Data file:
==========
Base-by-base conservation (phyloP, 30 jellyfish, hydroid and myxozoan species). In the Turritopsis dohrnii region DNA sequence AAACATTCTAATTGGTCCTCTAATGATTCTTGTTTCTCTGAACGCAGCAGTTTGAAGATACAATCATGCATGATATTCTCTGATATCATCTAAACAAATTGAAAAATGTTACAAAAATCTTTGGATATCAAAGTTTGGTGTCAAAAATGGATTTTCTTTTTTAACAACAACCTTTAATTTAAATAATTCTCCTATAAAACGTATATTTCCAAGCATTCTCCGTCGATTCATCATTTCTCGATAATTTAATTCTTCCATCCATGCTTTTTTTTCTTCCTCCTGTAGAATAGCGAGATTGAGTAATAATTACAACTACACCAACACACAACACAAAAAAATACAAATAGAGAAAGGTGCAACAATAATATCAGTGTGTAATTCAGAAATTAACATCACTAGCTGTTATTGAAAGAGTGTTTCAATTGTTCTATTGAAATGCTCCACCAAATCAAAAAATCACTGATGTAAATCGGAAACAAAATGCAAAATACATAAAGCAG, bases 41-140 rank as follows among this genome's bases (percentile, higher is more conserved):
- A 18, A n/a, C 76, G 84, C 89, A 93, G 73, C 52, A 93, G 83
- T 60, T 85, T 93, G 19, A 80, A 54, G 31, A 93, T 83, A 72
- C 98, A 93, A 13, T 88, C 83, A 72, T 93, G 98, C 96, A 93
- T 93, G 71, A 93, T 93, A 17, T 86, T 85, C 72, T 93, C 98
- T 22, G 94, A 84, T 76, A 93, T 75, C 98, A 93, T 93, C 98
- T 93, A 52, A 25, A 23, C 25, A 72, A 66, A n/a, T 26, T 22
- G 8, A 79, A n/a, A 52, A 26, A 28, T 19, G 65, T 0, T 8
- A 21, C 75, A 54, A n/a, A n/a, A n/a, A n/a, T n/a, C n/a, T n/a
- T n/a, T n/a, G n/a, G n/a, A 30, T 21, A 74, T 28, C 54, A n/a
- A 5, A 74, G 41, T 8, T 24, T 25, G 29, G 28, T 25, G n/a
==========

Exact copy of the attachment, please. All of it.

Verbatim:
Base-by-base conservation (phyloP, 30 jellyfish, hydroid and myxozoan species). In the Turritopsis dohrnii region DNA sequence AAACATTCTAATTGGTCCTCTAATGATTCTTGTTTCTCTGAACGCAGCAGTTTGAAGATACAATCATGCATGATATTCTCTGATATCATCTAAACAAATTGAAAAATGTTACAAAAATCTTTGGATATCAAAGTTTGGTGTCAAAAATGGATTTTCTTTTTTAACAACAACCTTTAATTTAAATAATTCTCCTATAAAACGTATATTTCCAAGCATTCTCCGTCGATTCATCATTTCTCGATAATTTAATTCTTCCATCCATGCTTTTTTTTCTTCCTCCTGTAGAATAGCGAGATTGAGTAATAATTACAACTACACCAACACACAACACAAAAAAATACAAATAGAGAAAGGTGCAACAATAATATCAGTGTGTAATTCAGAAATTAACATCACTAGCTGTTATTGAAAGAGTGTTTCAATTGTTCTATTGAAATGCTCCACCAAATCAAAAAATCACTGATGTAAATCGGAAACAAAATGCAAAATACATAAAGCAG, bases 41-140 rank as follows among this genome's bases (percentile, higher is more conserved):
- A 18, A n/a, C 76, G 84, C 89, A 93, G 73, C 52, A 93, G 83
- T 60, T 85, T 93, G 19, A 80, A 54, G 31, A 93, T 83, A 72
- C 98, A 93, A 13, T 88, C 83, A 72, T 93, G 98, C 96, A 93
- T 93, G 71, A 93, T 93, A 17, T 86, T 85, C 72, T 93, C 98
- T 22, G 94, A 84, T 76, A 93, T 75, C 98, A 93, T 93, C 98
- T 93, A 52, A 25, A 23, C 25, A 72, A 66, A n/a, T 26, T 22
- G 8, A 79, A n/a, A 52, A 26, A 28, T 19, G 65, T 0, T 8
- A 21, C 75, A 54, A n/a, A n/a, A n/a, A n/a, T n/a, C n/a, T n/a
- T n/a, T n/a, G n/a, G n/a, A 30, T 21, A 74, T 28, C 54, A n/a
- A 5, A 74, G 41, T 8, T 24, T 25, G 29, G 28, T 25, G n/a